July 12, 2016
THE FINAL 18
USWNT Olympic roster announced
Midfielders Tobin Heath and Carli Lloyd, plus goalkeeper Hope Solo, have been named to their third U.S. Women’s team Olympic Games roster, announced by coach Jill Ellis Tuesday.
|Carli Lloyd is preparing to play in her third Olympics.
Linda Cuttone/Sports Vue Images
Heath, Lloyd and Solo join 12 other U.S. players to be named to three Olympic rosters. Christie Rampone is the only U.S. player to play in four Olympics. Lloyd and Solo are tied for the most Olympic appearances on the current roster with 12.
Lloyd, the team’s leading scorer with 87 career goals, scored the winning goal in the gold medal game at each of the last two Olympics. In 2008, she scored in a 1-0 overtime victory against Brazil, and in 2012 she scored both goals in a 2-1 victory against Japan. Lloyd has a team-best 223 caps and Heath, Alex Morgan, Megan Rapinoe, Becky Sauerbrunn and Solo have more than 100 international appearances.
Solo is on track to earn her 200th cap, becoming the 11th U.S. player to hit 200 and the first goalkeeper in international soccer history.
Seven of the 18-player roster return from the 2012 gold medalist team and 14 were members of the 2015 Women’s World Cup champions.
Solo was an alternate in 2004 and will be attending her fourth Games. Morgan, Rapinoe, Sauerbrunn and defender Kelley O’Hara will be playing in their second Olympics. Forward Christen Press and defender Meghan Klingenberg were alternates on the 2012 team. Forward Mallory Pugh, 18, becomes the USA’s second youngest women’s soccer Olympian, a month older than Cindy Parlow in 1996. Pugh, who leads the team with seven assists this season, is the only amateur on the roter and will be 18 years, 3 months and 5 days old on Aug. 3. Parlow was 18 years, 2 months and 13 days old when the USA opened the 1996 Olympics.
Rapinoe has made a rapid recovery from December ACL surgery, returning to training camp last week.
The U.S. will open Group G play against New Zealand at Estadio Minerão in Belo Horizonte at 6 p.m. ET Aug. 3, two days before the Opening Ceremony. The USA will then face France at Mineirão at 4 p.m. ET Aug. 6 and finish group play against Colombia at 6 p.m. ET Aug. 9 at Amazônia Stadium in Manaus, where the U.S. men’s team tied Portugal, 2-2, during the 2014 FIFA World Cup.
The U.S. has advanced to the gold medal game of every Olympic tournament since the sport was introduced for women in 1996. The USA won the inaugural gold medal in 1996 in Athens, Ga., was second in 2000 in Sydney and won in Athens in 2004, Beijing in 2008 and London in 2012.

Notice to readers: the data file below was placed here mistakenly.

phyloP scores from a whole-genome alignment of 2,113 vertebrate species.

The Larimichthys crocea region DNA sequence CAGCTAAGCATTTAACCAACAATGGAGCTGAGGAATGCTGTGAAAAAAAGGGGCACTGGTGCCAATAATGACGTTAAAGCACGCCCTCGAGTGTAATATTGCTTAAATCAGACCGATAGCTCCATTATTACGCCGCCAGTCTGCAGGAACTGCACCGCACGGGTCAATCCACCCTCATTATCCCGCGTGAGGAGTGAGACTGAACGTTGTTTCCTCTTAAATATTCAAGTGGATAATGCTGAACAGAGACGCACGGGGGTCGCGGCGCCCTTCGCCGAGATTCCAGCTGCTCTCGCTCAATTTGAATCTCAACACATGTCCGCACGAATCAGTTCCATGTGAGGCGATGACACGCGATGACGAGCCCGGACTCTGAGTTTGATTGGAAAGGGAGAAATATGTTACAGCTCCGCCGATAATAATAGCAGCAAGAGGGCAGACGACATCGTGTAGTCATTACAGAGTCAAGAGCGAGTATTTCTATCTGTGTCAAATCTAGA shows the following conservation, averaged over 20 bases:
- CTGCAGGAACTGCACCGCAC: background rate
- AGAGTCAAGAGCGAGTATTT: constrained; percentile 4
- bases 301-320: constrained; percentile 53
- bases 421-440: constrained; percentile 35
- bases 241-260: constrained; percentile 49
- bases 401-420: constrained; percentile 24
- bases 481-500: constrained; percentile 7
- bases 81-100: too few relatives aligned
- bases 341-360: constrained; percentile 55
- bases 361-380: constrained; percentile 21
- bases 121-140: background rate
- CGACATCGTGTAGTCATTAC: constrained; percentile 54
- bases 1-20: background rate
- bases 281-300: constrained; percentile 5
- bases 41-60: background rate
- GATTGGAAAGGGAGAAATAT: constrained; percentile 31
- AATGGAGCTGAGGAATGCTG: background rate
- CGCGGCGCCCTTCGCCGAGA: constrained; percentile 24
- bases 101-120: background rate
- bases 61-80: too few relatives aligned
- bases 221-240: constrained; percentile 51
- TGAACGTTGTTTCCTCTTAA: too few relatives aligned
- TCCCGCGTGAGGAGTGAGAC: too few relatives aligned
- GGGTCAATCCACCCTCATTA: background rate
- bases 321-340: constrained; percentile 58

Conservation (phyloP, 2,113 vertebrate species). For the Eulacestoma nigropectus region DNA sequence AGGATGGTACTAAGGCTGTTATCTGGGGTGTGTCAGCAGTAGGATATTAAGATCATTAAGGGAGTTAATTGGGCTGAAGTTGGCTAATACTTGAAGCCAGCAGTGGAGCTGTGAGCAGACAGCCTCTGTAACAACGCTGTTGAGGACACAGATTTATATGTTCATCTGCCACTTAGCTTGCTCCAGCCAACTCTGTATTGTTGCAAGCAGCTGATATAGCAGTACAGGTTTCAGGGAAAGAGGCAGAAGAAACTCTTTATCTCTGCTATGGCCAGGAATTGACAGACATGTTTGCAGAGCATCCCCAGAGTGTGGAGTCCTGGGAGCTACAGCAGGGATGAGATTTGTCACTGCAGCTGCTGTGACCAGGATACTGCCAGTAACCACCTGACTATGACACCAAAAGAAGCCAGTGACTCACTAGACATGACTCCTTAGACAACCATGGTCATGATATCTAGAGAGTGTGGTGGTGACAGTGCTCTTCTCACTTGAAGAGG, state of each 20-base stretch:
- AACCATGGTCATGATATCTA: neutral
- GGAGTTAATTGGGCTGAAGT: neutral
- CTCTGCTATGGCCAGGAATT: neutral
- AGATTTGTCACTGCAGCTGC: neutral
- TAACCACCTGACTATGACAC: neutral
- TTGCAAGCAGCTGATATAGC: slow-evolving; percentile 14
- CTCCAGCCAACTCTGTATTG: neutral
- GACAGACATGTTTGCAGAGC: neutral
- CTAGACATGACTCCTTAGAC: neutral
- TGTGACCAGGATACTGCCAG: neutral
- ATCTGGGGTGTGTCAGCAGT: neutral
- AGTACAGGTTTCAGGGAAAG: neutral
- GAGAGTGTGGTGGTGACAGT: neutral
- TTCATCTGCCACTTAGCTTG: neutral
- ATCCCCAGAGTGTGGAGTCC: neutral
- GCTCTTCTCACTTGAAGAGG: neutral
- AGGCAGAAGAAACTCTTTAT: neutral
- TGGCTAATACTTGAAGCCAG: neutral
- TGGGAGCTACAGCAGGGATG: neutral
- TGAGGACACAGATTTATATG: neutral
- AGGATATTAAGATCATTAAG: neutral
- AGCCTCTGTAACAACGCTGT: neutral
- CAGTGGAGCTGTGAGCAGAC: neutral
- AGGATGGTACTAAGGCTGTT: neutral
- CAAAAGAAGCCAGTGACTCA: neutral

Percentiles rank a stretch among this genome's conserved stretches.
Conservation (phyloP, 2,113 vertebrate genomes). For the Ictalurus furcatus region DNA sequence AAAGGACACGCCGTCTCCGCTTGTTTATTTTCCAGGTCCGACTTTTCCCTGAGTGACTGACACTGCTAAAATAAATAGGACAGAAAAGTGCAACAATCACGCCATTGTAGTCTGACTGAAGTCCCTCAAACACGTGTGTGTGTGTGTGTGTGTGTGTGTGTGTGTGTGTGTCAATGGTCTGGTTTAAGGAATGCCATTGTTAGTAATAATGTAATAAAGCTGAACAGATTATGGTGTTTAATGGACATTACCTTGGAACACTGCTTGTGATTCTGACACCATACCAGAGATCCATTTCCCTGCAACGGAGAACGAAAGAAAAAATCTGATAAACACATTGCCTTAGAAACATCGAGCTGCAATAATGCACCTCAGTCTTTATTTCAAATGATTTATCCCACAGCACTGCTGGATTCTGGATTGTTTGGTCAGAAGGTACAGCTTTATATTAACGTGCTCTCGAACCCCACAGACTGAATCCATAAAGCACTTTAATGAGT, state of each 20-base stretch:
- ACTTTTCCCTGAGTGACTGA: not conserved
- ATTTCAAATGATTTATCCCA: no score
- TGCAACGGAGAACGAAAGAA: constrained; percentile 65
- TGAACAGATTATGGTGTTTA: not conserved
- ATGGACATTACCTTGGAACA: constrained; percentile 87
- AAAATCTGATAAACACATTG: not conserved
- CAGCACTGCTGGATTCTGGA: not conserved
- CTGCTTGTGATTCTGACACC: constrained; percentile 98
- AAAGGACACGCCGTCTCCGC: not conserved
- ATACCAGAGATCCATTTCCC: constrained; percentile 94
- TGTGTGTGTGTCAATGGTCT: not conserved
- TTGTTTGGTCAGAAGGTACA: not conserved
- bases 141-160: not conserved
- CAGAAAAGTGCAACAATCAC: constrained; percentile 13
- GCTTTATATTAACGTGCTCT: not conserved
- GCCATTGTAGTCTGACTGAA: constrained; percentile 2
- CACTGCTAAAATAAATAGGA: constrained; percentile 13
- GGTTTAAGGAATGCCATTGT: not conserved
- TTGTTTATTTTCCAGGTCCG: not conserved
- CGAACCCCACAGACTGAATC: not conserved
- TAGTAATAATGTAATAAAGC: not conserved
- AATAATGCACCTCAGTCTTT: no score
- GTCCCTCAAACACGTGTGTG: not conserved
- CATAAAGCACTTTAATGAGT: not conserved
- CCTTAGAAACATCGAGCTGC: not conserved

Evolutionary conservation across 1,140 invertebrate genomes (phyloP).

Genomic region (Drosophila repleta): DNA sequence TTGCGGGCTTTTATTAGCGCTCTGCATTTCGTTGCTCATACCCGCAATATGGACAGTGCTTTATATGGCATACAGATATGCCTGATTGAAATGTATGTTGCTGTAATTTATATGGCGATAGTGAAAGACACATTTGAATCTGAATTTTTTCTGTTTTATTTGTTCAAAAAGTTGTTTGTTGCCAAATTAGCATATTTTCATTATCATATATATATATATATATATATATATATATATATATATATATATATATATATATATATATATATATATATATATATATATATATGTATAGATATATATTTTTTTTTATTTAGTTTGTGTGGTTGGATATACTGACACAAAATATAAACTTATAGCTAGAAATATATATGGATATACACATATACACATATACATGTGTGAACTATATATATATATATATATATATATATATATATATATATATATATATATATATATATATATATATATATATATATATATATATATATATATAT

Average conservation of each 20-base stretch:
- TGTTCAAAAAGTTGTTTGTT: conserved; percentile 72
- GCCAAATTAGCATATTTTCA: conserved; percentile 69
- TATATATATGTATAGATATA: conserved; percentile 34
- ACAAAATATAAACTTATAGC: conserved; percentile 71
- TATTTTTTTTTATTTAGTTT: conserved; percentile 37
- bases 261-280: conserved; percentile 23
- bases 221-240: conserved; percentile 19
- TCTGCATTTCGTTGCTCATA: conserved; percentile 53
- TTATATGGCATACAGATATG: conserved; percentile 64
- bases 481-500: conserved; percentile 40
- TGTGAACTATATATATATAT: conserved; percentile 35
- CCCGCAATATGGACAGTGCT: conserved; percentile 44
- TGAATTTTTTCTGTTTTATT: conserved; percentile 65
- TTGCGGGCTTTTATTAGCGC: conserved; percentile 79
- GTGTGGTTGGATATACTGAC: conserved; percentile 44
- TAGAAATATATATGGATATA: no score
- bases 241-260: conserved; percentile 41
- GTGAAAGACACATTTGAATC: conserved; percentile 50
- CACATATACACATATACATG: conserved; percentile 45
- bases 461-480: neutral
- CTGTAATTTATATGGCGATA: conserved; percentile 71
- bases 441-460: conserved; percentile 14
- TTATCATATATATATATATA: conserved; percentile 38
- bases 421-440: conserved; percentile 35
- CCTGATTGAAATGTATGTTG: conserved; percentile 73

“The last few camps capped a nine-month evaluation process and the players certainly made it a real challenge to narrow the roster down to 18,” Ellis said. “We’ve got a great blend of players with experience at the Olympic Games and in major events along with the youthful energy of some players who did not play in the Women’s World Cup last summer. As a coach in the Olympic Games, you want to put together a group capable of reaching the top of the podium while also being mindful of getting players prepared for the next World Cup, and I think we’ve done that.”
Ellis named four alternate replacement players: goalkeeper Ashlyn Harris; midfielders Samantha Mewis and Heather O’Reilly, a three-time gold medalist (2004, 2008 and 2012); and defender Emily Sonnett. All will travel with the team.
The U.S. will meet Costa Rica in a send-off match at Children’s Mercy Park in Kansas City, Kan., at 8 p.m. CT July 22 (ESPN).
“We’ve got excellent balance in the squad, and with some injuries lately to some major players, it has allowed us to get experience for a few newer players which helped them in their cases to make the team,” Ellis said. “Now the task is getting our team 100 percent healthy and finalizing our preparations during the next camp.”
Crystal Dunn, Lindsey Horan, Allie Long and Pugh are the only players on the team who were not members of the 2015 WWC team. At the 2012 Olympics in England, only Sydney Leroux was not on the 2011 WWC team.
Alyssa Naeher is the least-capped player with six international appearances. Long has nine caps. Julie Johnston was the least capped player on the 2015 WWC team with nine.
The average age of the team will be 27.8 years on Aug. 3. The average number of caps is 77. The U.S. roster has a combined 53 Olympic appearances and 12 goals, scored by Lloyd (6), Morgan (4) and Rapinoe (2).
O’Reilly scored the earliest goal in Olympic history when she tallied 42 seconds into the game against New Zealand in 2008.
Morgan notched the game-winner after 122 minutes and 22 seconds against Canada in the 2012 semifinals, the latest goal in Olympic, FIFA and U.S. history.
From the NWSL, the Portland Thorns had four players named; the Chicago Red Stars three; the Seattle Reign FC, Houston Dash and Washington Spirit two; and the Breakers, FC Kansas City and Sky Blue FC one.
2016 U.S. Olympic Women’s Roster
• GOALKEEPERS (2): Alyssa Naeher (Chicago Red Stars), Hope Solo (Seattle Reign FC)
• DEFENDERS (6): Whitney Engen (Boston Breakers), Julie Johnston (Chicago Red Stars), Meghan Klingenberg (Portland Thorns FC), Ali Krieger (Washington Spirit), Kelley O’Hara (Sky Blue FC), Becky Sauerbrunn (FC Kansas City)
• MIDFIELDERS (6): Morgan Brian (Houston Dash), Tobin Heath (Portland Thorns FC), Lindsey Horan (Portland Thorns FC), Carli Lloyd (Houston Dash), Allie Long (Portland Thorns FC), Megan Rapinoe (Seattle Reign FC)
• FORWARDS (4): Crystal Dunn (Washington Spirit), Alex Morgan (Orlando Pride), Christen Press (Chicago Red Stars), Mallory Pugh (Real Colorado)